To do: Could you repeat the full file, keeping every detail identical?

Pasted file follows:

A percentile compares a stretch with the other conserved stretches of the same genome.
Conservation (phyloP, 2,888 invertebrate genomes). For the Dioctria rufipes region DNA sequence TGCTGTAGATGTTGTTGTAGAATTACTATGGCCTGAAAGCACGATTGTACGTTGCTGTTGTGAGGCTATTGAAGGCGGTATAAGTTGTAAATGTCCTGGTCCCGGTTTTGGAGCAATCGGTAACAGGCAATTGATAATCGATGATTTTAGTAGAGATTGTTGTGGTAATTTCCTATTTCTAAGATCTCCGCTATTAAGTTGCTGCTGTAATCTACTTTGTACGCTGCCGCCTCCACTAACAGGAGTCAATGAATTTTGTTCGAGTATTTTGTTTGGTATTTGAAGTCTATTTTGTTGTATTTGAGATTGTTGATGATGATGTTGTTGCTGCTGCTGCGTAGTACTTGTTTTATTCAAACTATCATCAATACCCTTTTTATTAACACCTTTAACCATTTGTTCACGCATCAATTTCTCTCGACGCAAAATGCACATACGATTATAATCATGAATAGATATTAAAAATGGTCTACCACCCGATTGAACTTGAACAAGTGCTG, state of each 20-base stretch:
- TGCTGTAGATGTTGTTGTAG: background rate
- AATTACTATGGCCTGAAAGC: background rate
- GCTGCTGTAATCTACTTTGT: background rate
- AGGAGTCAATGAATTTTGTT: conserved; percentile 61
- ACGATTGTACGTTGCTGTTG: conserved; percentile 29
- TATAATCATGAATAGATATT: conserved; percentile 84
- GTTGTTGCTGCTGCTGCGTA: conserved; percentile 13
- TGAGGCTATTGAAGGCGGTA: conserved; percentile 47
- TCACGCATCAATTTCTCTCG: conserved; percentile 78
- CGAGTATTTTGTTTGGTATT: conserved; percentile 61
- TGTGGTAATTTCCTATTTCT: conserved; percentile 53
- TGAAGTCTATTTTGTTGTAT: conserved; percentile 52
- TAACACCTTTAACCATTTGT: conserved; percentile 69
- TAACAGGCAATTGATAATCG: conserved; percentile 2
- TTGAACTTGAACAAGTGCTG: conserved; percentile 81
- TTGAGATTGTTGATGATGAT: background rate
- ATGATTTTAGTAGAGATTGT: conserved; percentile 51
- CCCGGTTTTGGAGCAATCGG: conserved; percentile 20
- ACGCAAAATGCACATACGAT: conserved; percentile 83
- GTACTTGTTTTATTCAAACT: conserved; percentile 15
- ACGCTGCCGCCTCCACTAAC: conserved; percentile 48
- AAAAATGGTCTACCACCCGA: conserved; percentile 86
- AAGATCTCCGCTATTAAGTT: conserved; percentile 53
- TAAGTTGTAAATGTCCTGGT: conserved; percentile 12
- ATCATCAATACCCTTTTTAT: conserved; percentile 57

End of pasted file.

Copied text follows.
A percentile compares a stretch with the other conserved stretches of the same genome.
Conservation (phyloP, 2,888 invertebrate genomes). For the Dioctria rufipes region DNA sequence TGCTGTAGATGTTGTTGTAGAATTACTATGGCCTGAAAGCACGATTGTACGTTGCTGTTGTGAGGCTATTGAAGGCGGTATAAGTTGTAAATGTCCTGGTCCCGGTTTTGGAGCAATCGGTAACAGGCAATTGATAATCGATGATTTTAGTAGAGATTGTTGTGGTAATTTCCTATTTCTAAGATCTCCGCTATTAAGTTGCTGCTGTAATCTACTTTGTACGCTGCCGCCTCCACTAACAGGAGTCAATGAATTTTGTTCGAGTATTTTGTTTGGTATTTGAAGTCTATTTTGTTGTATTTGAGATTGTTGATGATGATGTTGTTGCTGCTGCTGCGTAGTACTTGTTTTATTCAAACTATCATCAATACCCTTTTTATTAACACCTTTAACCATTTGTTCACGCATCAATTTCTCTCGACGCAAAATGCACATACGATTATAATCATGAATAGATATTAAAAATGGTCTACCACCCGATTGAACTTGAACAAGTGCTG, state of each 20-base stretch:
- TGCTGTAGATGTTGTTGTAG: background rate
- AATTACTATGGCCTGAAAGC: background rate
- GCTGCTGTAATCTACTTTGT: background rate
- AGGAGTCAATGAATTTTGTT: conserved; percentile 61
- ACGATTGTACGTTGCTGTTG: conserved; percentile 29
- TATAATCATGAATAGATATT: conserved; percentile 84
- GTTGTTGCTGCTGCTGCGTA: conserved; percentile 13
- TGAGGCTATTGAAGGCGGTA: conserved; percentile 47
- TCACGCATCAATTTCTCTCG: conserved; percentile 78
- CGAGTATTTTGTTTGGTATT: conserved; percentile 61
- TGTGGTAATTTCCTATTTCT: conserved; percentile 53
- TGAAGTCTATTTTGTTGTAT: conserved; percentile 52
- TAACACCTTTAACCATTTGT: conserved; percentile 69
- TAACAGGCAATTGATAATCG: conserved; percentile 2
- TTGAACTTGAACAAGTGCTG: conserved; percentile 81
- TTGAGATTGTTGATGATGAT: background rate
- ATGATTTTAGTAGAGATTGT: conserved; percentile 51
- CCCGGTTTTGGAGCAATCGG: conserved; percentile 20
- ACGCAAAATGCACATACGAT: conserved; percentile 83
- GTACTTGTTTTATTCAAACT: conserved; percentile 15
- ACGCTGCCGCCTCCACTAAC: conserved; percentile 48
- AAAAATGGTCTACCACCCGA: conserved; percentile 86
- AAGATCTCCGCTATTAAGTT: conserved; percentile 53
- TAAGTTGTAAATGTCCTGGT: conserved; percentile 12
- ATCATCAATACCCTTTTTAT: conserved; percentile 57